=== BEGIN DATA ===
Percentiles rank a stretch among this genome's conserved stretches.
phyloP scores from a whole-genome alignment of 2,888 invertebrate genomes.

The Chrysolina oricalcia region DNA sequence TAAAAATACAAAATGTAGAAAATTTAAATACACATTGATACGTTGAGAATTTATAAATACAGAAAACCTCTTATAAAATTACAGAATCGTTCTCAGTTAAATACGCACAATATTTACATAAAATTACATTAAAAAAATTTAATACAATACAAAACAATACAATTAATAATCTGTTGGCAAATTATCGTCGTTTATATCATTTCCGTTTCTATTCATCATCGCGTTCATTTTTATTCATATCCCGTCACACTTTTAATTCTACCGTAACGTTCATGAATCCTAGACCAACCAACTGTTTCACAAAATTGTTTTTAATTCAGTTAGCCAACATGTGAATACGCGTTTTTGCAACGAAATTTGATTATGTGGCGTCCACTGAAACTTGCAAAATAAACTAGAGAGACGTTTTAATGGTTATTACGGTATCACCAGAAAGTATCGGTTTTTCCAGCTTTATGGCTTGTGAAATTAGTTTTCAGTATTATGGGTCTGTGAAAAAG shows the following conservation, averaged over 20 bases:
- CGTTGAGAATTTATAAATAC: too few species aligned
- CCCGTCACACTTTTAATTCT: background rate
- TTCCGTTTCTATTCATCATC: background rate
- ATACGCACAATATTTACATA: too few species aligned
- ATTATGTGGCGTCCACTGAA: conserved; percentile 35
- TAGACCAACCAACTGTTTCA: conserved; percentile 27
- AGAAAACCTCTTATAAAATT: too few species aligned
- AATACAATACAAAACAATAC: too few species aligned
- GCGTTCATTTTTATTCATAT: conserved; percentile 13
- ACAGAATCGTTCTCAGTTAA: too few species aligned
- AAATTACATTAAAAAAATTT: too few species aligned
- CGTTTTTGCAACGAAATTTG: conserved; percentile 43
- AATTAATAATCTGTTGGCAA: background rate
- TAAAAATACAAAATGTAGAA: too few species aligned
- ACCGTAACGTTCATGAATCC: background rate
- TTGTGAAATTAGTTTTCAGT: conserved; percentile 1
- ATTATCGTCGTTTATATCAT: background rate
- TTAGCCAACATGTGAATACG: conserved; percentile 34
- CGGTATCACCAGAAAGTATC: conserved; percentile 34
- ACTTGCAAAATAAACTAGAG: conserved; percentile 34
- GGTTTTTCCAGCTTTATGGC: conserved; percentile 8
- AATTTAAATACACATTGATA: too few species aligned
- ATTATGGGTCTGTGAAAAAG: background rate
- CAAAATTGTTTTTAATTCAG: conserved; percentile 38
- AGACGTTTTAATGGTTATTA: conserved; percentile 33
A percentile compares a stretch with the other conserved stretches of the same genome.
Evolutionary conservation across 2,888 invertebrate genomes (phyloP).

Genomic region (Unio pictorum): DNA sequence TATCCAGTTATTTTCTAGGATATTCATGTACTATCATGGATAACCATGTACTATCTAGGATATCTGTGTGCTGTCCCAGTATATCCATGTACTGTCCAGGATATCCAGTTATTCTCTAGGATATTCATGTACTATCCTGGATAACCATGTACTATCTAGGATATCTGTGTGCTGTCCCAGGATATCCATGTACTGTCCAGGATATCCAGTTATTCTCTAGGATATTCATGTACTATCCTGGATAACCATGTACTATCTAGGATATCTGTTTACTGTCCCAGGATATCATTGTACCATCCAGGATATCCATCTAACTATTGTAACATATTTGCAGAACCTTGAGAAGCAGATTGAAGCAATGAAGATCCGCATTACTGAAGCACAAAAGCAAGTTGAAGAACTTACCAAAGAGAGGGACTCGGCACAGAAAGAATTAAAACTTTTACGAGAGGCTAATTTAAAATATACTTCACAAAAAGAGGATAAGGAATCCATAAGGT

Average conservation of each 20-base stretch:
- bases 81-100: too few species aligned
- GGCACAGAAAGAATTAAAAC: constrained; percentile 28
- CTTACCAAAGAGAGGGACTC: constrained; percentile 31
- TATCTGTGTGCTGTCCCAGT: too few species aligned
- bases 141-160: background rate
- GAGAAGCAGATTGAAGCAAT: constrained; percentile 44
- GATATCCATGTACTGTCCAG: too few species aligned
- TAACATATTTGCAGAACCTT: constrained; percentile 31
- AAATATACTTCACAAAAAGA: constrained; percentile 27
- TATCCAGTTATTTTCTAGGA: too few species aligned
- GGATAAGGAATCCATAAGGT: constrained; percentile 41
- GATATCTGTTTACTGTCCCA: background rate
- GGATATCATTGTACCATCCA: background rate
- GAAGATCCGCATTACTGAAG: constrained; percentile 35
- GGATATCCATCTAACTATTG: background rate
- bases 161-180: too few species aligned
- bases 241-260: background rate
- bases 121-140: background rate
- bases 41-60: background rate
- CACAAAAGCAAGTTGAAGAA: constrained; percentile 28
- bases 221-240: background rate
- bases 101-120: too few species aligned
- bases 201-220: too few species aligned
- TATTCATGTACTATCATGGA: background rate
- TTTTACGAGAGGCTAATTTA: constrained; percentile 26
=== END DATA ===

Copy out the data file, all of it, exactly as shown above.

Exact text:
Percentiles rank a stretch among this genome's conserved stretches.
phyloP scores from a whole-genome alignment of 2,888 invertebrate genomes.

The Chrysolina oricalcia region DNA sequence TAAAAATACAAAATGTAGAAAATTTAAATACACATTGATACGTTGAGAATTTATAAATACAGAAAACCTCTTATAAAATTACAGAATCGTTCTCAGTTAAATACGCACAATATTTACATAAAATTACATTAAAAAAATTTAATACAATACAAAACAATACAATTAATAATCTGTTGGCAAATTATCGTCGTTTATATCATTTCCGTTTCTATTCATCATCGCGTTCATTTTTATTCATATCCCGTCACACTTTTAATTCTACCGTAACGTTCATGAATCCTAGACCAACCAACTGTTTCACAAAATTGTTTTTAATTCAGTTAGCCAACATGTGAATACGCGTTTTTGCAACGAAATTTGATTATGTGGCGTCCACTGAAACTTGCAAAATAAACTAGAGAGACGTTTTAATGGTTATTACGGTATCACCAGAAAGTATCGGTTTTTCCAGCTTTATGGCTTGTGAAATTAGTTTTCAGTATTATGGGTCTGTGAAAAAG shows the following conservation, averaged over 20 bases:
- CGTTGAGAATTTATAAATAC: too few species aligned
- CCCGTCACACTTTTAATTCT: background rate
- TTCCGTTTCTATTCATCATC: background rate
- ATACGCACAATATTTACATA: too few species aligned
- ATTATGTGGCGTCCACTGAA: conserved; percentile 35
- TAGACCAACCAACTGTTTCA: conserved; percentile 27
- AGAAAACCTCTTATAAAATT: too few species aligned
- AATACAATACAAAACAATAC: too few species aligned
- GCGTTCATTTTTATTCATAT: conserved; percentile 13
- ACAGAATCGTTCTCAGTTAA: too few species aligned
- AAATTACATTAAAAAAATTT: too few species aligned
- CGTTTTTGCAACGAAATTTG: conserved; percentile 43
- AATTAATAATCTGTTGGCAA: background rate
- TAAAAATACAAAATGTAGAA: too few species aligned
- ACCGTAACGTTCATGAATCC: background rate
- TTGTGAAATTAGTTTTCAGT: conserved; percentile 1
- ATTATCGTCGTTTATATCAT: background rate
- TTAGCCAACATGTGAATACG: conserved; percentile 34
- CGGTATCACCAGAAAGTATC: conserved; percentile 34
- ACTTGCAAAATAAACTAGAG: conserved; percentile 34
- GGTTTTTCCAGCTTTATGGC: conserved; percentile 8
- AATTTAAATACACATTGATA: too few species aligned
- ATTATGGGTCTGTGAAAAAG: background rate
- CAAAATTGTTTTTAATTCAG: conserved; percentile 38
- AGACGTTTTAATGGTTATTA: conserved; percentile 33
A percentile compares a stretch with the other conserved stretches of the same genome.
Evolutionary conservation across 2,888 invertebrate genomes (phyloP).

Genomic region (Unio pictorum): DNA sequence TATCCAGTTATTTTCTAGGATATTCATGTACTATCATGGATAACCATGTACTATCTAGGATATCTGTGTGCTGTCCCAGTATATCCATGTACTGTCCAGGATATCCAGTTATTCTCTAGGATATTCATGTACTATCCTGGATAACCATGTACTATCTAGGATATCTGTGTGCTGTCCCAGGATATCCATGTACTGTCCAGGATATCCAGTTATTCTCTAGGATATTCATGTACTATCCTGGATAACCATGTACTATCTAGGATATCTGTTTACTGTCCCAGGATATCATTGTACCATCCAGGATATCCATCTAACTATTGTAACATATTTGCAGAACCTTGAGAAGCAGATTGAAGCAATGAAGATCCGCATTACTGAAGCACAAAAGCAAGTTGAAGAACTTACCAAAGAGAGGGACTCGGCACAGAAAGAATTAAAACTTTTACGAGAGGCTAATTTAAAATATACTTCACAAAAAGAGGATAAGGAATCCATAAGGT

Average conservation of each 20-base stretch:
- bases 81-100: too few species aligned
- GGCACAGAAAGAATTAAAAC: constrained; percentile 28
- CTTACCAAAGAGAGGGACTC: constrained; percentile 31
- TATCTGTGTGCTGTCCCAGT: too few species aligned
- bases 141-160: background rate
- GAGAAGCAGATTGAAGCAAT: constrained; percentile 44
- GATATCCATGTACTGTCCAG: too few species aligned
- TAACATATTTGCAGAACCTT: constrained; percentile 31
- AAATATACTTCACAAAAAGA: constrained; percentile 27
- TATCCAGTTATTTTCTAGGA: too few species aligned
- GGATAAGGAATCCATAAGGT: constrained; percentile 41
- GATATCTGTTTACTGTCCCA: background rate
- GGATATCATTGTACCATCCA: background rate
- GAAGATCCGCATTACTGAAG: constrained; percentile 35
- GGATATCCATCTAACTATTG: background rate
- bases 161-180: too few species aligned
- bases 241-260: background rate
- bases 121-140: background rate
- bases 41-60: background rate
- CACAAAAGCAAGTTGAAGAA: constrained; percentile 28
- bases 221-240: background rate
- bases 101-120: too few species aligned
- bases 201-220: too few species aligned
- TATTCATGTACTATCATGGA: background rate
- TTTTACGAGAGGCTAATTTA: constrained; percentile 26